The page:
Tuesday, January 28, 2020

Richard Rohr and Oswald Chambers-Strange Bedfellows

I’ve had a copy of Oswald Chambers’ devotional My Utmost for His Highest around since I was first ordained as a Presbyterian elder, around 1991 or so. While I’ve started many years with it since then, and finished up a few as well, I’ve never managed to read it through in one year. Chambers’ focus on relationship to Jesus, things like ‘coming to the end of yourself’ and ‘giving up my right to myself’ may have been nice catch phrases which I could use intelligently in sentences, but they had no real meaning for me personally. I was speaking of things about which I had no real knowledge, understanding or experience. It was all very frustrating. Rather than producing the inner transformation Chambers had in mind, all I ever experienced was guilt. Or worse, spiritual hubris. I simply did not know what I was talking about. 
This began to change with several more or less simultaneous events.  I began reading Richard Rohr, which led to Living Buddha, Living Christ by Thich Nhat Hanh, where I discovered many striking similarities between Buddhism and Christianity (and no, I did not become a Buddhist). Then there was The Book of Joy (His Holiness the Dalai Lama, Archbishop Desmond Tutu and Douglas Abrams)), Holy Envy Finding God in the Faith of Others (Barbara Brown Taylor) and Pernnial Wisdom for the Spiritually Independent (Rami Shapiro-I haven’t finished this yet) and finally back to Just This, a wonderful little book by Richard Rohr. What those books have in common is the insistence of common truths running through all the worlds great religions. Which brings me back around to Oswald Chambers.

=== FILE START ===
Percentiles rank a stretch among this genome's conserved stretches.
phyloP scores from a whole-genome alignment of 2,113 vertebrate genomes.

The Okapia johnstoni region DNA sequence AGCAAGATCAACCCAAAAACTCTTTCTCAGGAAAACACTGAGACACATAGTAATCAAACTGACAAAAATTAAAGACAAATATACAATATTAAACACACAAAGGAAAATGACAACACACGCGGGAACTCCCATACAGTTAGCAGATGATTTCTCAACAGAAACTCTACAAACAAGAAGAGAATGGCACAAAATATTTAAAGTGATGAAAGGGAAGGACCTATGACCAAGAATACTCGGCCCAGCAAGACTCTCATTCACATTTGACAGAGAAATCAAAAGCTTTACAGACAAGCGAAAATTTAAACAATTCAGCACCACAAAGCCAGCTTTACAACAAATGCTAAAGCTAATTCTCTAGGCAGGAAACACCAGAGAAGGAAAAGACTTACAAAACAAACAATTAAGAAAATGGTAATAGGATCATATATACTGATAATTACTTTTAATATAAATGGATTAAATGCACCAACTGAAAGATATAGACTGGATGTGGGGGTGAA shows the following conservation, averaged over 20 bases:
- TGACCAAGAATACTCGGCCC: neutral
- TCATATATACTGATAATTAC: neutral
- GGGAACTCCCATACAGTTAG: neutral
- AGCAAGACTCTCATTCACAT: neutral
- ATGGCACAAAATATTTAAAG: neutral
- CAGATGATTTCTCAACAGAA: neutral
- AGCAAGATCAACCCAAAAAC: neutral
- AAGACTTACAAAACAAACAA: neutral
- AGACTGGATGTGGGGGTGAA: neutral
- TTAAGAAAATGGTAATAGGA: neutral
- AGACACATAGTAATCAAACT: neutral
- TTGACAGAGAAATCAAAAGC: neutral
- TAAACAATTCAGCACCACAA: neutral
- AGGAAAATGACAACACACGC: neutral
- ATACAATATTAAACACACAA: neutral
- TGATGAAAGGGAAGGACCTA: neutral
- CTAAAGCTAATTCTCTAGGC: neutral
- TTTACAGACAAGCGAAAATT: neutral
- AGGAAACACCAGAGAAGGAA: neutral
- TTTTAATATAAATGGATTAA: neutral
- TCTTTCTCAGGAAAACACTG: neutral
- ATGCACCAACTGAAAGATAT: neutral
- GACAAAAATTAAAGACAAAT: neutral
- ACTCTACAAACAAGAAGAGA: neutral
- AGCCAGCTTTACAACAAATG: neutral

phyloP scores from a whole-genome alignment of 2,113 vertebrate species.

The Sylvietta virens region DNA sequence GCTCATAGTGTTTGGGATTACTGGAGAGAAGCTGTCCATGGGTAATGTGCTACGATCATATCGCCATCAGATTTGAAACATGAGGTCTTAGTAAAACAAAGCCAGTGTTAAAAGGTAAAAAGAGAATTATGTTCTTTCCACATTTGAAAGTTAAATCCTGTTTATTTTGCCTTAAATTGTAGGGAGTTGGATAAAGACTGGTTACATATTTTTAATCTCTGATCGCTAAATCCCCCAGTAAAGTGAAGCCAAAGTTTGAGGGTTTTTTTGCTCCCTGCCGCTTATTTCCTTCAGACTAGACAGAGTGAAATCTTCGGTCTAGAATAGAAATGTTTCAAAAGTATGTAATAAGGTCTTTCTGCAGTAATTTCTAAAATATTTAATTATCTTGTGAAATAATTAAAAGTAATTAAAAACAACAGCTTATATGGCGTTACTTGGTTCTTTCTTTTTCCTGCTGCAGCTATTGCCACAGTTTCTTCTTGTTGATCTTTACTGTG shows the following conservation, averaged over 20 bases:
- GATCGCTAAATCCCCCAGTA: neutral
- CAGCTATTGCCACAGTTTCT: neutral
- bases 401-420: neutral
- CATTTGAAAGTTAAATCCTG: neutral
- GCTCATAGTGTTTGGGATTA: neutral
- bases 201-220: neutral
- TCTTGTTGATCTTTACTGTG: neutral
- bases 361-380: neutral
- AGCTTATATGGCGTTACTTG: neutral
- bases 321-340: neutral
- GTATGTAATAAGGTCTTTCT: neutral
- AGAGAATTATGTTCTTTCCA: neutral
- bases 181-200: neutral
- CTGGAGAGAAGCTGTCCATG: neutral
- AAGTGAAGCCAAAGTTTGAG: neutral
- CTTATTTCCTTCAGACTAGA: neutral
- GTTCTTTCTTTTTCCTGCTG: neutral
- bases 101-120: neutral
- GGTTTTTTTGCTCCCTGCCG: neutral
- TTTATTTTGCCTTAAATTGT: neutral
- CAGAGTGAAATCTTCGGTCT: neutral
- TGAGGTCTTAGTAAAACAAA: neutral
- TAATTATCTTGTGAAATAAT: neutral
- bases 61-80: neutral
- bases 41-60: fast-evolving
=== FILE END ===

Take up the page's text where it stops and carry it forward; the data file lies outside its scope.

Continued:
I have discovered Chambers’ My Utmost and Rohr’s Just This often say much the same thing in different words. This is true of so much of religion-it’s a sort of religious language barrier. Understanding Rohr has helped me understand Chambers as well. This year I have begun to jot down my thoughts as I read through these two books. I hope to share them here. Some of you-maybe most of you-may already know this stuff. That’s ok. It never hurts to hear it again. Feel free to share your thoughts as well. Others may be hearing this for the first time. Welcome. I hope you will discover, along with me, what this connected life-what Richard Foster (there’s another one, by the way) calls the With God Life-is all about. 

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